New film, Just Mercy, brings humanity to death row
When Bryan Stevenson arrives in Monroeville, Alabama to found the Equal Justice Initiative, he’s reminded that he should pay a visit to the To Kill A Mockingbird Museum. There, the District Attorney’s secretary tells Stevenson: “You can stand right where Atticus Finch once stood.”
The irony of Monroeville’s pride—showcased in the new film, Just Mercy—in being home to “one of the great civil rights landmarks of the South” is made clear from the moment the film starts, as Walter “Johnny D.” McMillian finds himself arrested, convicted, and placed on death row for a crime he insists he could not have committed.
Jamie Foxx is deeply moving as Johnny D., who, by the time of Stevenson’s arrival, has resigned himself to his life on death row. Multiple attorneys have come and gone, often taking the family’s money with them. They made the same promises to him that the quietly earnest Stevenson (portrayed by Michael B. Jordan) brings: “Whatever you did,” Stevenson tells McMillian, “your life is still meaningful, and I’m going to do everything I can to keep them from taking it.”
Despite McMillian’s unwillingness to consider the possibility of freedom, Stevenson takes up his case and that of a few of the other inmates on Johnny D.’s death row. He pays a visit to the McMillian family, and when he finds himself surrounded by cousins, children, and neighbors, it’s clear that at stake is not only an inmate’s innocence, but the life of a family, and of an entire community. “We feel like they put us all on death row too,” Johnny D.’s daughter informs Stevenson.
It’s only after Stevenson visits McMillian’s familyーat a small home crowded with neighbors, children, and others who provide alibis for Johnny D.ーthat he’s willing to give an appeal another chance and as the film unfolds, the evidence convicting Johnny D. crumbles. In the appeal and retrial that follows, Just Mercy takes on a very procedural tone, but it remains propelled by its moving reflections on liberty, justice, and what it might mean to demand both for all. “Your job isn’t to defend a conviction,” Bryan Stevenson tells the intractable District Attorney, “it’s to achieve justice.”
The devastation of Just Mercyーand its humanityーcomes during the starkly lit scenes on death row. Without them, the film very well might have become a tired courtroom drama. But there, in this most unlikely of settings, Johnny D. and his fellow inmates have built a community of their own. As one inmate, Herb, faces an impending execution, it’s McMillian and the others that attempt to bring him peace. The sound inmates banging metal dishes against prison bars as Herb is marched to the execution chamber ring in the ears of those who see this film. “You’re not alone,” the ringing metal seems to reminds Herb as he prepares for death: “you deserve to live, and you are known.”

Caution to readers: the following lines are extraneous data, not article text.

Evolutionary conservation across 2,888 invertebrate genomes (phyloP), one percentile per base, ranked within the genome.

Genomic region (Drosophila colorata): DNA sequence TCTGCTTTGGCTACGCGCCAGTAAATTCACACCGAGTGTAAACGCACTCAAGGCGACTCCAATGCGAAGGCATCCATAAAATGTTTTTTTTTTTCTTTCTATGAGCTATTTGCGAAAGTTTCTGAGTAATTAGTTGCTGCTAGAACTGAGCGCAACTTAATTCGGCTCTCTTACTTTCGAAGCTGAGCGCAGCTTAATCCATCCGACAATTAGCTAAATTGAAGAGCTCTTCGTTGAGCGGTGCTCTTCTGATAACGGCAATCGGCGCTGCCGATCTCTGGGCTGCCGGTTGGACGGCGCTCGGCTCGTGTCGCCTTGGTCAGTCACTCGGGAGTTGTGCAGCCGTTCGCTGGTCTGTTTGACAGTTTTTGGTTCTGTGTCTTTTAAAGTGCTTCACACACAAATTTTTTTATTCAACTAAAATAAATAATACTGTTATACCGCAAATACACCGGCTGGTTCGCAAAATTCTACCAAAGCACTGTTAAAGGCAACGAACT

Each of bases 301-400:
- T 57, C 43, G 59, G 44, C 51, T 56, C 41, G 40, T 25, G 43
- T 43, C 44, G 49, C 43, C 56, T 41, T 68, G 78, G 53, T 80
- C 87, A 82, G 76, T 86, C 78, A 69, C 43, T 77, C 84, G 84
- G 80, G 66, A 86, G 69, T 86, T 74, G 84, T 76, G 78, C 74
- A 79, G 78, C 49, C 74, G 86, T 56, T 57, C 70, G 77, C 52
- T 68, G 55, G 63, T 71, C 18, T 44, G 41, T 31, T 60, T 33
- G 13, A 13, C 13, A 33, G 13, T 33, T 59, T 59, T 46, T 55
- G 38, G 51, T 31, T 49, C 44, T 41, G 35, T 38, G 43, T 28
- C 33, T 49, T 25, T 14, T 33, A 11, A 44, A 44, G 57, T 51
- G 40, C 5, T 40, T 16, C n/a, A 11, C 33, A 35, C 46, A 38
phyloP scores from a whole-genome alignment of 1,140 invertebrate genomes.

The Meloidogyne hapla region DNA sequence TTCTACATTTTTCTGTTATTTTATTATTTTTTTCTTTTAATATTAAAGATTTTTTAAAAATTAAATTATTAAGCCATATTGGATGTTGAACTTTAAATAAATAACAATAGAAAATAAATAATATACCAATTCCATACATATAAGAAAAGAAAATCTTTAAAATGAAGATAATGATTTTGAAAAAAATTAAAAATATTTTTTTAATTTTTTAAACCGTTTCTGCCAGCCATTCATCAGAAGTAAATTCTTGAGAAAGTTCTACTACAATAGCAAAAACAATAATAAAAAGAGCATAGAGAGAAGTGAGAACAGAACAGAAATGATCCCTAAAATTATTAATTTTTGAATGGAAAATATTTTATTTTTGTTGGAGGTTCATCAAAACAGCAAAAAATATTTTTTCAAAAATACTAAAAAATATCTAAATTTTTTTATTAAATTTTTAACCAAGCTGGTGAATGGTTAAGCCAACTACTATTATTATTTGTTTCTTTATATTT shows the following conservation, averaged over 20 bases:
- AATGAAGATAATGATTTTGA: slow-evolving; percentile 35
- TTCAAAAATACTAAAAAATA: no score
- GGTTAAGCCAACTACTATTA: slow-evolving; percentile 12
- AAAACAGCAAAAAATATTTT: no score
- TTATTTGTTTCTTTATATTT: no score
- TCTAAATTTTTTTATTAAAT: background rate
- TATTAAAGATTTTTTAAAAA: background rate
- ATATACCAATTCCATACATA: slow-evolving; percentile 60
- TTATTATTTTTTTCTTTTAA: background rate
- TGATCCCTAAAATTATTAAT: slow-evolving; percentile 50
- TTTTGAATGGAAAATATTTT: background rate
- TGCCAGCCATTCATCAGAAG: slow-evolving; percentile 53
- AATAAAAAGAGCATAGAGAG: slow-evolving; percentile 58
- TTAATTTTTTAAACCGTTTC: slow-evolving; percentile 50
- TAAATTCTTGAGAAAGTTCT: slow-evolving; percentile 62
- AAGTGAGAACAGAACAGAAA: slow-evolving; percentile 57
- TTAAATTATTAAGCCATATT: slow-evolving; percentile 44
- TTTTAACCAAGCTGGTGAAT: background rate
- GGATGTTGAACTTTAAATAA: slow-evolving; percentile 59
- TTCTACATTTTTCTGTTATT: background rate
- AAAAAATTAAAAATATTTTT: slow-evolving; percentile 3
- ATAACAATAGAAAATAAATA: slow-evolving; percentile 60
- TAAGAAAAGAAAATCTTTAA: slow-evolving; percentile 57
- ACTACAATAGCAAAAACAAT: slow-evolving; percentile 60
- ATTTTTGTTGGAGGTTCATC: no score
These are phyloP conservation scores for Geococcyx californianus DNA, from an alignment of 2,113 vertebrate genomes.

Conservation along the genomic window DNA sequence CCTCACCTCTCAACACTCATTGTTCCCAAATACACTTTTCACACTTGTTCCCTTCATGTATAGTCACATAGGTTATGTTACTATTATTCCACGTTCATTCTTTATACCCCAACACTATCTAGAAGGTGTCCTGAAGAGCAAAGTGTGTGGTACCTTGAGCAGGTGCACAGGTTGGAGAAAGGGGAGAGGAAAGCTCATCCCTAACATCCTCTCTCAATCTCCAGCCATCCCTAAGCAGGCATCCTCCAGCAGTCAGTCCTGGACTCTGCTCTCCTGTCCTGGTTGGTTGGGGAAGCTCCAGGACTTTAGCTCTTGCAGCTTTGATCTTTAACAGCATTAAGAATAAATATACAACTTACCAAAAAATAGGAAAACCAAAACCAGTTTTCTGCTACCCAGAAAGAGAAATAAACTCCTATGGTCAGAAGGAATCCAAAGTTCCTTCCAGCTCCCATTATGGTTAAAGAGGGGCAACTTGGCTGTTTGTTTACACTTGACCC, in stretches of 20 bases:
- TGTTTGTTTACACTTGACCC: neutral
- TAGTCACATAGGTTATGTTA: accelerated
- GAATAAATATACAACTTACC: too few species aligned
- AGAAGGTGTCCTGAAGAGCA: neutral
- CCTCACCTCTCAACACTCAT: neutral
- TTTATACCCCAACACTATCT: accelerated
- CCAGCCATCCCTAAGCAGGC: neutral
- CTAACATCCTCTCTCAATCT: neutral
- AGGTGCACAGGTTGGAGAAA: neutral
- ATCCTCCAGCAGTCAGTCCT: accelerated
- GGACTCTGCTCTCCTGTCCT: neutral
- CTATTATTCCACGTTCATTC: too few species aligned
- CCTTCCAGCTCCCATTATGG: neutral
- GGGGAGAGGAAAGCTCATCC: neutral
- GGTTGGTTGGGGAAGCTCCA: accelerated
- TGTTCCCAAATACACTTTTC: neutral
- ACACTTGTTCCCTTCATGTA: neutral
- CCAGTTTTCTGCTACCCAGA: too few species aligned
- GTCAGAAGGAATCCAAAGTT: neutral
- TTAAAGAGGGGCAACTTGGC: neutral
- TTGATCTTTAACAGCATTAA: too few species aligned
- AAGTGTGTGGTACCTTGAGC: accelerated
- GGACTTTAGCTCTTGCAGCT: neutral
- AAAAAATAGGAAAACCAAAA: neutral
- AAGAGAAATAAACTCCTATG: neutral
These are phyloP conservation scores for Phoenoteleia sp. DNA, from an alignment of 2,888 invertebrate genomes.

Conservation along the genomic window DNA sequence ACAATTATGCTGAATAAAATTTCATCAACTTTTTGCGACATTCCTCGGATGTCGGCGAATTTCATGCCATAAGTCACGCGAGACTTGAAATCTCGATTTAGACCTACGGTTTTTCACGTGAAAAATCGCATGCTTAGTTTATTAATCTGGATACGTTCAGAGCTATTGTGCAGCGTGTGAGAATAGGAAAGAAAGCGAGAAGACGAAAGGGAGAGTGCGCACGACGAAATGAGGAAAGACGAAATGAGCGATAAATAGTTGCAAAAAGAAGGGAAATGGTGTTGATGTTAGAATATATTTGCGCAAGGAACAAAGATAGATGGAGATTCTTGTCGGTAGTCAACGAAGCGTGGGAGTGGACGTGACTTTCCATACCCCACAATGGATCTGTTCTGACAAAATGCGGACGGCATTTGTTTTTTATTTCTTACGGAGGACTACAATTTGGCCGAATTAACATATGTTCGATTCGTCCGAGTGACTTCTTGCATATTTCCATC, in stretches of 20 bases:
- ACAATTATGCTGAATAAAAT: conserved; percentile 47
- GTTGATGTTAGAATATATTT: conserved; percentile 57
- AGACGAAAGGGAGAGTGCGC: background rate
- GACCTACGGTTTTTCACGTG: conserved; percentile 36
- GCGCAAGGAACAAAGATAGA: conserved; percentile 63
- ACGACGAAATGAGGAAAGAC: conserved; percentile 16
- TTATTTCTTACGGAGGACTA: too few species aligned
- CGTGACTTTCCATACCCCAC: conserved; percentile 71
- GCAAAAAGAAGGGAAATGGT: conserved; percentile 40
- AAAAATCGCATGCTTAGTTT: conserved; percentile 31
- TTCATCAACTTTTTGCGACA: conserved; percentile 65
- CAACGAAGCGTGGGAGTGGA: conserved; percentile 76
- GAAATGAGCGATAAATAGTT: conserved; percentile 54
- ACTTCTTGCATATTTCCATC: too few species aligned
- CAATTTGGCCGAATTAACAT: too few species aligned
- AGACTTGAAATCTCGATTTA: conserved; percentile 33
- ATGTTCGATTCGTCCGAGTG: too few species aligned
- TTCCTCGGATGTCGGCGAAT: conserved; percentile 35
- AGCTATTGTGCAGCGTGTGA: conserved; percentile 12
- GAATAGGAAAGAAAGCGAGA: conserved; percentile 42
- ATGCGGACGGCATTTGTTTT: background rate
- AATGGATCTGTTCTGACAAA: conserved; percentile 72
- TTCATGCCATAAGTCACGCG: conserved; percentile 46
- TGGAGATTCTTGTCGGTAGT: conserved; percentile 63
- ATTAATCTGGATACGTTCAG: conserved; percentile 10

There is no humanity in what is done to Herbert Richardson. Though he does not deny his guilt, the PTSD-stricken Vietnam veteran’s remorse, terror, and grief as he is shaved and strapped into an electric chair deftly conveys the heavy injustice, inhumanity, and grief of his execution.
It might be easy to denounce any of the racism that assumed Johnny D.’s guilt, but it could be more difficult to recognize the human peopleーinnocent or rightly convictedーthat sit alongside him on death row. They are human people who hunger for justice and long for freedom. They have families; they crack jokes; they tell stories. Even those who have chosen evil have an irrevocable claim to their human dignity. As we look at these convicts in the eyes, we are asked to see the trauma imposed on those sentenced to death. We, too, are asked to denounce the injustice of the taking of any human life.
Who deserves mercy? That is not a question we get to decide. A punishment that makes that choice, a punishment that removes any possibility of redemption, any option for unasked mercy, cannot be justice; justice without mercy is not just. As Stevenson remarks at the conclusion of the film (and in his book, Just Mercy: A Story of Justice and Redemption): “It’s necessary to recognize that we all need mercy, we all need justice, andーperhapsーwe all need some measure of unmerited grace.” To accept the argument that Stevenson and director Destin Daniel Cretton make in Just Mercy is to accept the possibility of a measure of unmerited grace.
In the silence of a forest outside of Monroeville, Alabama, Walter McMillian breathed in freedom. For years, he would breathe in the stale air of death row, with only that memory to remind him of the truth of his innocence. As his story is told, opened up, and shared, we are invited to breathe in that freedom with him. It’s a freedom whose value is not known fully until it is lost, and one that he could never fully reclaim after it was taken from him. But if we enter into his story, perhaps we can learn that it is a freedom worth fighting for.
Maggie Garnett is a sophomore studying theology with minors in Constitutional Studies and ESS. To support her efforts to single-handedly keep the South Bend movie theaters in business, contact her at firstname.lastname@example.org.